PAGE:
Take a peek at Yale’s alumni relations successes from the past year, and learn some interesting trends and approaches. Among them: Reunions today are more vibrant than ever, setting new records in 2015 for overall attendance. More than 7,000 graduates, family, and friends returned for Yale College reunions in the spring of 2015.
The Guardian’s Higher Education Network offers this great article on communicating with alumni. The bottom line: “You’re up against Twitter, text messages and diminishing attention spans, so make it snappy (and not about strategic plans).”
The University of Missouri’s alumni association has re-instituted its Black Alumni Network in response to numerous requests made in the weeks after racial tensions exploded on the school’s campus.
Corporate Insights recently reported that although nearly eight in ten alumni “feel positively” about their alma mater, only 22% have donated to their college or university in the last year. The report explored characteristics of donors vs. non-donors, and a key finding was that eighty percent of alumni donors indicated they have benefitted from their association with their alma mater. Among others, this finding underscores the new framework for alumni engagement: providing lifelong value for lifelong loyalty.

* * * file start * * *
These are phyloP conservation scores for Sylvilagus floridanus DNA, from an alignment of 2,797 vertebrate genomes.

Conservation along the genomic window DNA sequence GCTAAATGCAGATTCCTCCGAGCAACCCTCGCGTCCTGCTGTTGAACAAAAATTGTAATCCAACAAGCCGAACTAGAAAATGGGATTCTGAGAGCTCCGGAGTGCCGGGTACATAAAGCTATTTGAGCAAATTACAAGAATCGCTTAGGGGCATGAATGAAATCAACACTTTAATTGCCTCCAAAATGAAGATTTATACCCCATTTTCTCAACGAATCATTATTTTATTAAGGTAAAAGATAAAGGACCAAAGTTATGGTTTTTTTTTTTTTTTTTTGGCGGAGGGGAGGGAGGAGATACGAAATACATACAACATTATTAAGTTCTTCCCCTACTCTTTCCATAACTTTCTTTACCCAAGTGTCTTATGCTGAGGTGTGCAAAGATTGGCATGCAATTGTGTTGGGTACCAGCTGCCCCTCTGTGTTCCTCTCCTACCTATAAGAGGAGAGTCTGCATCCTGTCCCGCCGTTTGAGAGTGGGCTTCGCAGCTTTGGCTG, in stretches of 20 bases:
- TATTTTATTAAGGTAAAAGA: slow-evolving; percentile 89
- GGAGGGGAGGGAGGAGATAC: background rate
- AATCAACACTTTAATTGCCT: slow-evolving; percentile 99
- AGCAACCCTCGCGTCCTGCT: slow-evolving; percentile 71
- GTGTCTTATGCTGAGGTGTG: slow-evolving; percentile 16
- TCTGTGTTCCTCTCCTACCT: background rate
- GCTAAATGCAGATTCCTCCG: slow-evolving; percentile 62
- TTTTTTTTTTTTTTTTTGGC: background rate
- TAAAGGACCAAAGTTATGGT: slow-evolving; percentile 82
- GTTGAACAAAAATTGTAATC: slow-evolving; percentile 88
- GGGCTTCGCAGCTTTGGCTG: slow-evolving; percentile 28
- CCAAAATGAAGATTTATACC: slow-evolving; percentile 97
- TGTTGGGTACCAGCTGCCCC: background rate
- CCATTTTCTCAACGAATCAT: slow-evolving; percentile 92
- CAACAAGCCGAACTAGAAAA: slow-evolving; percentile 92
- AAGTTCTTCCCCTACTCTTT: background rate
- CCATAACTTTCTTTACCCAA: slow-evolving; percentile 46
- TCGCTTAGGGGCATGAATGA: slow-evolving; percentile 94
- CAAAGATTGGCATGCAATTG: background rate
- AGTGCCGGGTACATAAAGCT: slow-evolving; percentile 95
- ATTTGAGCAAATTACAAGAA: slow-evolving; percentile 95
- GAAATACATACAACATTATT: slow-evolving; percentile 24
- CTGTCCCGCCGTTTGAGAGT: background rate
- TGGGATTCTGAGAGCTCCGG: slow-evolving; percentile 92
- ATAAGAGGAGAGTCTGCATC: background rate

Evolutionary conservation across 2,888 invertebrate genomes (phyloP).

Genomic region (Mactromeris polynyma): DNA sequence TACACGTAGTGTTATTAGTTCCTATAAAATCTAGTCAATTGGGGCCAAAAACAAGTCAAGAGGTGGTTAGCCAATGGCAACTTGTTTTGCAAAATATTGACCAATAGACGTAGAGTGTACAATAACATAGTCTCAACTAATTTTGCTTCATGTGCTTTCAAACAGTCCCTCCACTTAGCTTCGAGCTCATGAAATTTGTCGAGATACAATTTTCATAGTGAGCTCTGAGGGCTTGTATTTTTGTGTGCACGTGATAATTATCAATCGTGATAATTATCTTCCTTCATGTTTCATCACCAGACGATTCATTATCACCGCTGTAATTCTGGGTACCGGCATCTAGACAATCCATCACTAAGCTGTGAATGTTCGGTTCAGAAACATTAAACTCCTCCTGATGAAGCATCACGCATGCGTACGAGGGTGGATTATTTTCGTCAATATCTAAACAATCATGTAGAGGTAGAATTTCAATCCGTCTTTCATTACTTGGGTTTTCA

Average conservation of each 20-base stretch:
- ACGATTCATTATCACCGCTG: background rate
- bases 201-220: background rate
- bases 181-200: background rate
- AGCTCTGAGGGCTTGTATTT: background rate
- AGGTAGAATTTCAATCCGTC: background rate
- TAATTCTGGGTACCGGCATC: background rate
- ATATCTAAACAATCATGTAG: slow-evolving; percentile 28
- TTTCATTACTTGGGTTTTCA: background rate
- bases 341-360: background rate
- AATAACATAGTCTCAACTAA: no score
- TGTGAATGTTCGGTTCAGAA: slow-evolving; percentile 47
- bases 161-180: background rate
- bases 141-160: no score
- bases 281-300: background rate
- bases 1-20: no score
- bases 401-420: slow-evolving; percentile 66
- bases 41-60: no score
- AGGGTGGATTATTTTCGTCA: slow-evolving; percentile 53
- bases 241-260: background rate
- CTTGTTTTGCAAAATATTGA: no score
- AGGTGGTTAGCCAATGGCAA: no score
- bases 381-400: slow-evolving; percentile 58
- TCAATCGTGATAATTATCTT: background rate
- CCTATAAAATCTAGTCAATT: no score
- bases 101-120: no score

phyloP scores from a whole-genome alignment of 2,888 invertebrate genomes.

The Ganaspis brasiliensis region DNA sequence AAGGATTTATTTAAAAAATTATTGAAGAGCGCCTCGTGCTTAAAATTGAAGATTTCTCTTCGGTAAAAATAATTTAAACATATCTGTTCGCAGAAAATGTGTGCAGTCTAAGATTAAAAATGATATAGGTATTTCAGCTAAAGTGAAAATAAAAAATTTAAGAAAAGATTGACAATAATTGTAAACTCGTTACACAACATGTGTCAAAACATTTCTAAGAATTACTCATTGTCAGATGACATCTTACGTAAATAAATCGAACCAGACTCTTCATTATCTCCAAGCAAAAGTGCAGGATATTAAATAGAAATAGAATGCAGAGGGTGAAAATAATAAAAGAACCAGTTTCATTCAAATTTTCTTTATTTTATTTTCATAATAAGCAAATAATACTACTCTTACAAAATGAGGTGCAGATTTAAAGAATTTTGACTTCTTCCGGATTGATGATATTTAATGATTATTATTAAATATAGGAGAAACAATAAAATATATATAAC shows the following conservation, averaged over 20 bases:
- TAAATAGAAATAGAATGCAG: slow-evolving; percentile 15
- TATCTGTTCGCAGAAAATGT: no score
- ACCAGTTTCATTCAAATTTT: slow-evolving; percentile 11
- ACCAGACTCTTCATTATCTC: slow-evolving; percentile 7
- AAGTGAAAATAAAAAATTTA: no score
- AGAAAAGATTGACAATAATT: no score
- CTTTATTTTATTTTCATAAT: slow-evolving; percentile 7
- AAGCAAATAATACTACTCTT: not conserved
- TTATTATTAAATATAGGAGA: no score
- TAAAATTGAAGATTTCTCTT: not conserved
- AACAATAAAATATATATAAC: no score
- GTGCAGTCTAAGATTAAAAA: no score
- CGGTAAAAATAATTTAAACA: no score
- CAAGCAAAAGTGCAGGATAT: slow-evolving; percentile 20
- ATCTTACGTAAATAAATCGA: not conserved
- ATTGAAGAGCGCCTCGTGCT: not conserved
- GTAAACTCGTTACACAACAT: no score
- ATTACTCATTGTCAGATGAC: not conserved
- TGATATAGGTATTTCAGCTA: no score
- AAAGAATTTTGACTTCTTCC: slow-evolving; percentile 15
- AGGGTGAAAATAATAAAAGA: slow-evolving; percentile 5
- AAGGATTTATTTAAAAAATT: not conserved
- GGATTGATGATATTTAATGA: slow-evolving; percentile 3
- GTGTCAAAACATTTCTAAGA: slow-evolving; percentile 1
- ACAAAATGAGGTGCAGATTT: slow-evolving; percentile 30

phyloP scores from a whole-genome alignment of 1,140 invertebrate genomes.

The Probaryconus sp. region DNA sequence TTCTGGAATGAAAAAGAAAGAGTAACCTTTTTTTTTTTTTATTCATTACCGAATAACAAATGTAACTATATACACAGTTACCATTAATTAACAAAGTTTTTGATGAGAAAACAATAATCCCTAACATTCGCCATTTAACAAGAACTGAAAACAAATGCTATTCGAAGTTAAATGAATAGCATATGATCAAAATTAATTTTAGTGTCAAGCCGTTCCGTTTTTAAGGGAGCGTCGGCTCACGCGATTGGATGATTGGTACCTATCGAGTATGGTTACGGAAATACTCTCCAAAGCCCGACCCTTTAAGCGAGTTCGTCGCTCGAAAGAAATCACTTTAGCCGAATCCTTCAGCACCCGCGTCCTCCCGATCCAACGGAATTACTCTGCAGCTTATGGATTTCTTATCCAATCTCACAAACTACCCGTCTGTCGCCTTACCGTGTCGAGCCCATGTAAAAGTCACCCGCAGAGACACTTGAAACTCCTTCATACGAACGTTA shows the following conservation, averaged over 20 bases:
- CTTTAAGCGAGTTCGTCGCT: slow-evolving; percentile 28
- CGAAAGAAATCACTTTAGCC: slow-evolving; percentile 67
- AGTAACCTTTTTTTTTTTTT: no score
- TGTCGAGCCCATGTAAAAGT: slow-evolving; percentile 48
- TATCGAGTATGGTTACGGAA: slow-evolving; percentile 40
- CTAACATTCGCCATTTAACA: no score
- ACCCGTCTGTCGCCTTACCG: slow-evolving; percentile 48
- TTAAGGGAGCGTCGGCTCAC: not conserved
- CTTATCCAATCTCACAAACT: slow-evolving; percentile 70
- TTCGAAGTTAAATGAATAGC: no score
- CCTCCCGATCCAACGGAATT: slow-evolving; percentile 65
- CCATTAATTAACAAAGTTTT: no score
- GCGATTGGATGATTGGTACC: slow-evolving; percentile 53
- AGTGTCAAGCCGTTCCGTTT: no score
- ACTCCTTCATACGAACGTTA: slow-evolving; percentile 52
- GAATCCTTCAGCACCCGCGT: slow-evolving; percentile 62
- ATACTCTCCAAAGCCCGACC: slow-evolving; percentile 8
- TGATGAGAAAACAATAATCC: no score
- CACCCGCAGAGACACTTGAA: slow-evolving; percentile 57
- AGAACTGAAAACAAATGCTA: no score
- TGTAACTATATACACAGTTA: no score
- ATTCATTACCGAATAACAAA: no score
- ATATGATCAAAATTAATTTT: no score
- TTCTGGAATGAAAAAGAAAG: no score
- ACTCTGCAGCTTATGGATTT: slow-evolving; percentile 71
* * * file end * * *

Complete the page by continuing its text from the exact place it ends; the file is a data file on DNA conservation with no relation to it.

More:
This month’s news roundup reflects the ongoing juxtaposition of tradition and innovation in alumni engagement. We’re seeing reunions integrate rich, new programming with long-standing offerings, associations adapt their membership programs, and the addition of a philanthropy component to one of the biggest alumni parties of the year. Read on!
In a time when alumni associations are being “folded in” to university development offices (UConn, for a recent example), Iowa State has just endowed its association’s President and CEO position, the first non-academic endowed position of any kind at ISU.
The MSU Alumni Association joins other alumni organizations like those at Ohio State, Illinois, and the University at Buffalo in dropping its dues-based membership program. “As of July 1, 2016 the MSU Alumni Association will eliminate the dues requirement for membership in recognition of what many alumni have been telling us for a long time – dues are a distraction,” wrote Scott Westerman, Associate Vice President for Alumni Relations.